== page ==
There’s never been more great TV being created, but there’s also never been more binge-watching. So what do you do when you’re waiting for a new episode of “Atlanta” and you’ve already burned through the archives of “Game of Thrones,” “Broad City,” “Unbreakable Kimmy Schmidt,” “Orange Is the New Black,” “Transparent,” and so on?
Stay calm: The world of digital video series doesn’t end with Amazon and Netflix original offerings, nor even with all of “Seinfeld” appearing on Hulu. In recent years, the quality and quantity of indie web series has skyrocketed, and there’s no limit to the brilliant entertainment you can find on Youtube, Vimeo, and even Facebook Video.
One problem: It’s hard to find the best shows out there without a major network’s publicity machine and press coverage.
To get a taste of all the web series the world has to offer, we checked out the slate of shows at Brooklyn Web Fest, which took place on Oct. 7 and 8 ― and we found a rich lineup of sketch comedy, romantic comedy, dark comedy, reality TV, and even drama.
As evidenced by well-known web series that ultimately were transformed into TV series, such as “Broad City” and “Awkward Black Girl” (the basis for Issa Rae’s new HBO comedy “Insecure”), the format has the potential to offer greater opportunities to people of color, women, and other underrepresented groups often held back by traditional TV gatekeepers. Not only can artists simply make their own shows and put them out there for audiences to judge on merit, they can make shows that subvert stereotypes, take on touchy topics, and expand the world viewers are accustomed to seeing on screen.
In a BKWF panel on women creators Saturday, the panelists agreed that the ability to create their own series allowed them to explore roles and storylines that they often couldn’t when auditioning for mainstream projects. Laura Hankin, the co-creator of “Emergency Contacts,” recalled that she and her co-creator and co-star had become frustrated with the narrow range presented to young women like themselves during the audition process. “All the notices were like, ‘Must be willing to be naked, no pay,’” she joked.
Veronica Dang, creator and star of “Subway: The Series,” pointed out, “As an Asian-American actress, I’m often relegated” to stereotypical roles. She explained that she created the series to make more interesting material for herself ― in it, she plays a shy, anxious woman, the child of Pennsylvania Dutch Mennonites, who wants to make it in New York City.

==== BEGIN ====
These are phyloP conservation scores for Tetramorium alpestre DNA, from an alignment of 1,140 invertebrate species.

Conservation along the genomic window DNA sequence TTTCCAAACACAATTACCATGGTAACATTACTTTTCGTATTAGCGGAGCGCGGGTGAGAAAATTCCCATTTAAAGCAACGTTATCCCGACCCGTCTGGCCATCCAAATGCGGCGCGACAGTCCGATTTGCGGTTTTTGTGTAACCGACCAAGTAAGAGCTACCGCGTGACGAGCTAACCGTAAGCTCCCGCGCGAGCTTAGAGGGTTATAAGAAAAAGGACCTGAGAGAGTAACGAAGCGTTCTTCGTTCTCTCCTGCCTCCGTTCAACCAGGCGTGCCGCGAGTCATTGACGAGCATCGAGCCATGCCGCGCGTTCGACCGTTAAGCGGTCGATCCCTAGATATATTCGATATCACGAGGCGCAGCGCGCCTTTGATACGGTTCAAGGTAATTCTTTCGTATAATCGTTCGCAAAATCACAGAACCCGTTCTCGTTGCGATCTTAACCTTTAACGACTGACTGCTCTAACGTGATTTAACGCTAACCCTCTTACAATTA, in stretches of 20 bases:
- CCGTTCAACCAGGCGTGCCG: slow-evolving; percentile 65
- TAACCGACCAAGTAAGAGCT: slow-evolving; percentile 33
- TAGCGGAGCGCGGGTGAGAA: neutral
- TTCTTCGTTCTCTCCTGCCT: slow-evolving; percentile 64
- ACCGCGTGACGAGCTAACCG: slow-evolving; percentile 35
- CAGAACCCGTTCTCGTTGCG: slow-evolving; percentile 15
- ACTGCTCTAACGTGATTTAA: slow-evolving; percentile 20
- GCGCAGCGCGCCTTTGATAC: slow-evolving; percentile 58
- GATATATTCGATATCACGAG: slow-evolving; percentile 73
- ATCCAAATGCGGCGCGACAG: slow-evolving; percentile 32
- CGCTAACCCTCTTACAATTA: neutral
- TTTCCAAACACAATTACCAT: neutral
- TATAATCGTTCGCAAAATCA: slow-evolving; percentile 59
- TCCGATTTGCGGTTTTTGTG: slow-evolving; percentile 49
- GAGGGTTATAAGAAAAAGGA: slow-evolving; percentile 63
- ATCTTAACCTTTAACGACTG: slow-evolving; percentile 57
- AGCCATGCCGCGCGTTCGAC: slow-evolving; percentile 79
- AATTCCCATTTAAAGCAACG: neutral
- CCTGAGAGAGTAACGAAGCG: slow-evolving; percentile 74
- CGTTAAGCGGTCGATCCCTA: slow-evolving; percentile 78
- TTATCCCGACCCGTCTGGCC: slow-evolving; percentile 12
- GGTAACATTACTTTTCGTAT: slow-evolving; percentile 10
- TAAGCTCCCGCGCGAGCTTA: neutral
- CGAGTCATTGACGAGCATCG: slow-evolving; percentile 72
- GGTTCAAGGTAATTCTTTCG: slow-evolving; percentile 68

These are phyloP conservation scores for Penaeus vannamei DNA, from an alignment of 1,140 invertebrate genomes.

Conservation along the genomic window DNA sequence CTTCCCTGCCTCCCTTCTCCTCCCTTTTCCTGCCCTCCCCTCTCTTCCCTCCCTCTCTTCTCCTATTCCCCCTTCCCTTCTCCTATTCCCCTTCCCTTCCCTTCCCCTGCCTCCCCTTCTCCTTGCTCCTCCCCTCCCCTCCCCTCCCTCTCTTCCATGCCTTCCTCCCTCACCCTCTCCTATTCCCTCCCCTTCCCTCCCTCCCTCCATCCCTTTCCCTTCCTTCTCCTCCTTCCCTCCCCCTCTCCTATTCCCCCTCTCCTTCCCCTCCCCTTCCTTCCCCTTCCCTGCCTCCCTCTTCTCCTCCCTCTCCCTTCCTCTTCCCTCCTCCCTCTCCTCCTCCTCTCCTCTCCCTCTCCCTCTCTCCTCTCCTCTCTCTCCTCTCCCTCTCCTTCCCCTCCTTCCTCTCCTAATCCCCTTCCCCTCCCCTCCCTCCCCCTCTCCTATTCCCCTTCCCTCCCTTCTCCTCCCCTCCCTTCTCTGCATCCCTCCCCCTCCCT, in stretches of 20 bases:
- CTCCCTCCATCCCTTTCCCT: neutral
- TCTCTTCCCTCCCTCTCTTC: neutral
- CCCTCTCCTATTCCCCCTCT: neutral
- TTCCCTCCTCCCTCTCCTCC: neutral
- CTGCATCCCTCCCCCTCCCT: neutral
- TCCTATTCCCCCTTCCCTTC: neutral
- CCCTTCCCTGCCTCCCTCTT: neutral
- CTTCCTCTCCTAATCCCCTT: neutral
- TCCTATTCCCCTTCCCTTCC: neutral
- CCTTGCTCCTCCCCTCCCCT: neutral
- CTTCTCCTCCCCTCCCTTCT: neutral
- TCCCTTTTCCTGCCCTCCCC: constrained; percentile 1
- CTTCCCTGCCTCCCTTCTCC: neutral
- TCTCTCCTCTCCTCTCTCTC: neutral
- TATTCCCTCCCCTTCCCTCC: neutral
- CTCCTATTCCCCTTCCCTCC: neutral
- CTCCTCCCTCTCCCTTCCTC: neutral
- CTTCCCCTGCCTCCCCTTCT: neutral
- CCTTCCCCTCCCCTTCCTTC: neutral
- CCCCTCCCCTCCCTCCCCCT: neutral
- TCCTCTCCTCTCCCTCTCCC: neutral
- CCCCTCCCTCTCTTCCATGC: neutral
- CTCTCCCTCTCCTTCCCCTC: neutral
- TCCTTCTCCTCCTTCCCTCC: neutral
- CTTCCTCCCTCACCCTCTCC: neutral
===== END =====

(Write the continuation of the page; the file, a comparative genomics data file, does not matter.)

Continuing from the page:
In a panel on diversity in comedy, the panelists emphasized how they sought to push the envelope toward diverse and honest representation in their work. “I’m talking to black people,” said Alex Ubokudom of “BOK TV.” In traditional TV, he noted, a white audience is assumed; directing his web series to a black audience freed it from the stifling pressure to “explain blackness to white people.” Melissa Mickens, the creator of “Shampagne,” pointed out that she was able to decide to choose a cast and crew entirely composed of people of color.
While it’s troubling that certain groups still struggle disproportionately to get their ingenious concepts picked up by networks, the compulsively watchable shows on display at the BKWF prove just how far talent and drive can go. And if hits like “Broad City” are any indication, the web series pool might just be where TV execs and viewers go for their next hot show.
To begin your journey into the weird and wonderful world of web series, we’ve recommended 21 of the top-notch shows screened at Brooklyn Web Fest 2016 for you to binge the next time you’re jonesing for a new Netflix miniseries: